In a remarkable achievement for Regis’ Science Research Program (SRP), senior Marcus Schubert ’21 has successfully simulated the collapse of an interstellar dust cloud due to gravity. His research not only corroborates running theories on the formation of our solar system, but supports the hypothesis that such a gravitational collapse can generate other planetary systems.
According to the Solar Nebula Theory, our solar system was formed approximately 4.5 billion years ago from a disk of spinning stardust and gas. As gravity pressed on this collection of interstellar material, the build up of pressure caused an expulsion of energy that formed our Sun, planets, and smaller celestial bodies like asteroids, moons, and comets. While a widely accepted theory, any system of more than two bodies cannot be solved mathematically and must be modeled through simulations to prove, which prompted Schubert to pursue this research question throughout his senior year.
“I have experience coding in Python from programming video games and building machine learning models in the past, so I thought it would be a good idea to try out a simulation using gravity,” said Schubert, who was mentored by Regis Physics teacher Dr. Luca Matone throughout his research project. “I find physics interesting since its various laws can be used to explain almost everything we see in the world. It's also exciting to know how much we still don't know in the field.”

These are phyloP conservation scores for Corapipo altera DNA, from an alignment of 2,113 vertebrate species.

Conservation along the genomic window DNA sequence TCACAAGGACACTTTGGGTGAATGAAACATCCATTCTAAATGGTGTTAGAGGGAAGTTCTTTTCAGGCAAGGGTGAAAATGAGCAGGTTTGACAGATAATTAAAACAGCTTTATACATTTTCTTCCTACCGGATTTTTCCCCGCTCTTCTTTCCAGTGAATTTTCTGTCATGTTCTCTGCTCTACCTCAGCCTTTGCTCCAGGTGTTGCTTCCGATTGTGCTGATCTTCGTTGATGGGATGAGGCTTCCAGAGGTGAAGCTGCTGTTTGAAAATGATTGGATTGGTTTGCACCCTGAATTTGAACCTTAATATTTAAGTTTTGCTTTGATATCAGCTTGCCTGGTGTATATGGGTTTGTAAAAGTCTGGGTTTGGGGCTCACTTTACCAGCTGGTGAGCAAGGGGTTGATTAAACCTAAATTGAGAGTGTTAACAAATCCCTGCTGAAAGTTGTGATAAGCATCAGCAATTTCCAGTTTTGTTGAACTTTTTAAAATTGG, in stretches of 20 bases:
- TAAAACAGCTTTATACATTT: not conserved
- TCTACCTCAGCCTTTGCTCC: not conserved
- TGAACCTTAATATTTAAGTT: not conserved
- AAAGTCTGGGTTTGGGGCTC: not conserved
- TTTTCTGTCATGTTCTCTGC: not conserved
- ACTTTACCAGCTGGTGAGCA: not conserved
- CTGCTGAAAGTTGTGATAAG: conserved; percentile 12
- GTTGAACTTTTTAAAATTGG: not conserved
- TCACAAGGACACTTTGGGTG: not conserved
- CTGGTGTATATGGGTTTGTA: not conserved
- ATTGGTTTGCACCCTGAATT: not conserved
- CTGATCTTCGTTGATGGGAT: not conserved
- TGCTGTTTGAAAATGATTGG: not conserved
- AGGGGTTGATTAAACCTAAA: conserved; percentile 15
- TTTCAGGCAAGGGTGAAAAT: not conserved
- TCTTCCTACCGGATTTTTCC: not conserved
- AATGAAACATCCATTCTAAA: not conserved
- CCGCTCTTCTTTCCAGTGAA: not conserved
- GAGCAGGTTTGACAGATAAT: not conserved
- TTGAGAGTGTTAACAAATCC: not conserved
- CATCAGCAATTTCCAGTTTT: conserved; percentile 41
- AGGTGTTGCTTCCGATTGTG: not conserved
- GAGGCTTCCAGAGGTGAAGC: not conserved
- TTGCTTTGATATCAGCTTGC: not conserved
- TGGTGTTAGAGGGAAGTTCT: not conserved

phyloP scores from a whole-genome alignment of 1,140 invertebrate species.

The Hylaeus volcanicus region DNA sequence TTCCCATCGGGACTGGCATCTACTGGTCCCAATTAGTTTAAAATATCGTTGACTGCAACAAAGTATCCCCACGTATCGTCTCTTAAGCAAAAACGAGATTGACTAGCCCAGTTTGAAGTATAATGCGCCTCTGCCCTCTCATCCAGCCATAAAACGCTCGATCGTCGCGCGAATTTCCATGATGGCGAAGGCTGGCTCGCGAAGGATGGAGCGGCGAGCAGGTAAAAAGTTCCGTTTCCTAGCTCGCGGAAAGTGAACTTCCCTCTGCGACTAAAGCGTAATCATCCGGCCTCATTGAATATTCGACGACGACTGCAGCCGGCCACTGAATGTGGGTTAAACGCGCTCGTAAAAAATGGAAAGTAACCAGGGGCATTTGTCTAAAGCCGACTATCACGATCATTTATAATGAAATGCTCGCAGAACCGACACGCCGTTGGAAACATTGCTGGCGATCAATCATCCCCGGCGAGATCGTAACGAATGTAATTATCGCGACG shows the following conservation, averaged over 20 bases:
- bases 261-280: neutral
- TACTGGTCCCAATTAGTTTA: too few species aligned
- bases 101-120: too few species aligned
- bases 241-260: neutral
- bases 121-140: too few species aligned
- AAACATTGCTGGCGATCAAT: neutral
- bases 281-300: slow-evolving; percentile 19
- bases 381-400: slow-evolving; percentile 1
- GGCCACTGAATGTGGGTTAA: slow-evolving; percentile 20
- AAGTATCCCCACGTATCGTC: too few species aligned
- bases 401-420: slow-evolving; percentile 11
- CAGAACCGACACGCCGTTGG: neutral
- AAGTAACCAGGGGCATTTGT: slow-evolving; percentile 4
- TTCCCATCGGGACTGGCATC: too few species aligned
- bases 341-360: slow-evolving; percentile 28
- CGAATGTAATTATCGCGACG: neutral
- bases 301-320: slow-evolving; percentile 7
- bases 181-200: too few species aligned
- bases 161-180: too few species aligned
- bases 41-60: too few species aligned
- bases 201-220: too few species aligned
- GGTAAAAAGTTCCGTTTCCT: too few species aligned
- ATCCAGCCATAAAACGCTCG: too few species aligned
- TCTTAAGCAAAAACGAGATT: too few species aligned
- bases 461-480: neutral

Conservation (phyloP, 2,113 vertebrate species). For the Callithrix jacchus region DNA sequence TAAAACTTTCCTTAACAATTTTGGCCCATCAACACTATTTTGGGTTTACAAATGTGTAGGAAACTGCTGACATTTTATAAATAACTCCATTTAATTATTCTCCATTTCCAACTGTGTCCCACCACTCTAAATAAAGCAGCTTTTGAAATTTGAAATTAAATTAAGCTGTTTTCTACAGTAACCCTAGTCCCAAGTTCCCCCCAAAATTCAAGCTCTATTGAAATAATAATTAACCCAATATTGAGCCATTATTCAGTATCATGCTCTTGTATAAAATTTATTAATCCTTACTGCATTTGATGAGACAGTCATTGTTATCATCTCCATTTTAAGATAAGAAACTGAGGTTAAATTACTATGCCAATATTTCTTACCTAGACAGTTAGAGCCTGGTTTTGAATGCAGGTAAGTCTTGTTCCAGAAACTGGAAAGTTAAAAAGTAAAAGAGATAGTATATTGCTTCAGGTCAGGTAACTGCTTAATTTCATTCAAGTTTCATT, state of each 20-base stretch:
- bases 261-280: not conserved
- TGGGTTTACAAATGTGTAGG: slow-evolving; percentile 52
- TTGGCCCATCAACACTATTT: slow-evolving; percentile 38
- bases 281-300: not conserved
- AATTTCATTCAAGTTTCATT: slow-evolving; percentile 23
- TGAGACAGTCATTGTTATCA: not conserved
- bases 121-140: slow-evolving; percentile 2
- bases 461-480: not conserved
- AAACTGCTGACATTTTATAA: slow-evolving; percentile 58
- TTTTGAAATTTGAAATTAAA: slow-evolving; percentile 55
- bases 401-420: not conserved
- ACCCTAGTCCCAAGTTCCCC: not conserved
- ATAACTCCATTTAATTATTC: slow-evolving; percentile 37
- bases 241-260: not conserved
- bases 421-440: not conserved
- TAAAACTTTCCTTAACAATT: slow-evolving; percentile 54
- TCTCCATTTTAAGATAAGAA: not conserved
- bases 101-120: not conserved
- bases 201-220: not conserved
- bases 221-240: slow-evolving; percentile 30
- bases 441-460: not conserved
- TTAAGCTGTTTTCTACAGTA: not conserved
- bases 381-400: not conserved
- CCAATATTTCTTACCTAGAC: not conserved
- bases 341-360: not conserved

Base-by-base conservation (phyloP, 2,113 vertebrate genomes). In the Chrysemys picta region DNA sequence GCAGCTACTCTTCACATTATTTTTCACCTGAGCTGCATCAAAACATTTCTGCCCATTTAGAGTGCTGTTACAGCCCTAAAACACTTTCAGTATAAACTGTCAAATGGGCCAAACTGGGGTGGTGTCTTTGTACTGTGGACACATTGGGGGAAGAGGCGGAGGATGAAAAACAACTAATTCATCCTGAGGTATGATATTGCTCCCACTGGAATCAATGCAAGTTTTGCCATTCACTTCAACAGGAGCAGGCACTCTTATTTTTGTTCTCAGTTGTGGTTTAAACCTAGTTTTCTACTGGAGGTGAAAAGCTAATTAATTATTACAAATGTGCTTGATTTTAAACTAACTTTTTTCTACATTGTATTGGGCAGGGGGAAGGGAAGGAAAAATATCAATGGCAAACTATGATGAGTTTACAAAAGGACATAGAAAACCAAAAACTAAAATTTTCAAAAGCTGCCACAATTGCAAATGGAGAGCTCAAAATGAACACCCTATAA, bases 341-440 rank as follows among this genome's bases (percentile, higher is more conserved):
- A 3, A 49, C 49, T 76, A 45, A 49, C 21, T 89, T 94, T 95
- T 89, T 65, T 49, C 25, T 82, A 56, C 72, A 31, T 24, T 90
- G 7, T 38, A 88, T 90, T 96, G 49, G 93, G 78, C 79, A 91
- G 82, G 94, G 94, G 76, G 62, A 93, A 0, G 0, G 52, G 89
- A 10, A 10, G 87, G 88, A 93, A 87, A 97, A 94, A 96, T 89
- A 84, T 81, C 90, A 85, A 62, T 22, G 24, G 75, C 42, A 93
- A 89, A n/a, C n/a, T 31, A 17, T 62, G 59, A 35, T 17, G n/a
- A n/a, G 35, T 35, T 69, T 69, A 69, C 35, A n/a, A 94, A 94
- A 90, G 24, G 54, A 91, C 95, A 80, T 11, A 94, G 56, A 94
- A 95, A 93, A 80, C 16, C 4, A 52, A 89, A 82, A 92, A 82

Schubert’s research consisted of developing an algorithm that computed the gravitational forces acting on each interstellar mass due to all the others at a particular moment in time. As this was completed, a code would then calculate the positions each of these masses would take as a result of the forces acting on them. As time was artificially advanced, the forces and positions of the celestial bodies were constantly recomputed, and after several methodological hurdles and some creative thinking, a simulation that proved the Solar Nebula Theory emerged. Schubert’s numerical calculations, organized visually in the below display, not only show that a sudden and sizable collapse in gravity would force space masses to coalesce into a larger body (our Sun), but also that such a collapse would force some bodies (our planets) to fall into this central mass’ gravitational pull.
“Thanks to Marcus’ work, we can see how computer science plays a critical role in the sciences,” Dr. Matone said. “Scientists can test their ideas or hypotheses just to see if they are plausible before embarking on an expensive experiment or costly telescope observation. Well done, Marcus!”
Schubert will be studying Engineering at the University of Michigan next fall, where he hopes to continue exploring the passions for science and research he has developed throughout his time at Regis.
“SRP has been an awesome opportunity for me to explore my research interests,” said Schubert. “I appreciate how I can brainstorm ideas with my mentor and learn loads of invaluable advice. I really learned how to get creative with research. If I have a hypothesis and can think of a way to test it, that's research!”
One simulation run of Schubert's experiment, sped up to 16x, is shown above to demonstrate the results of a gravitational collapse on celestial bodies.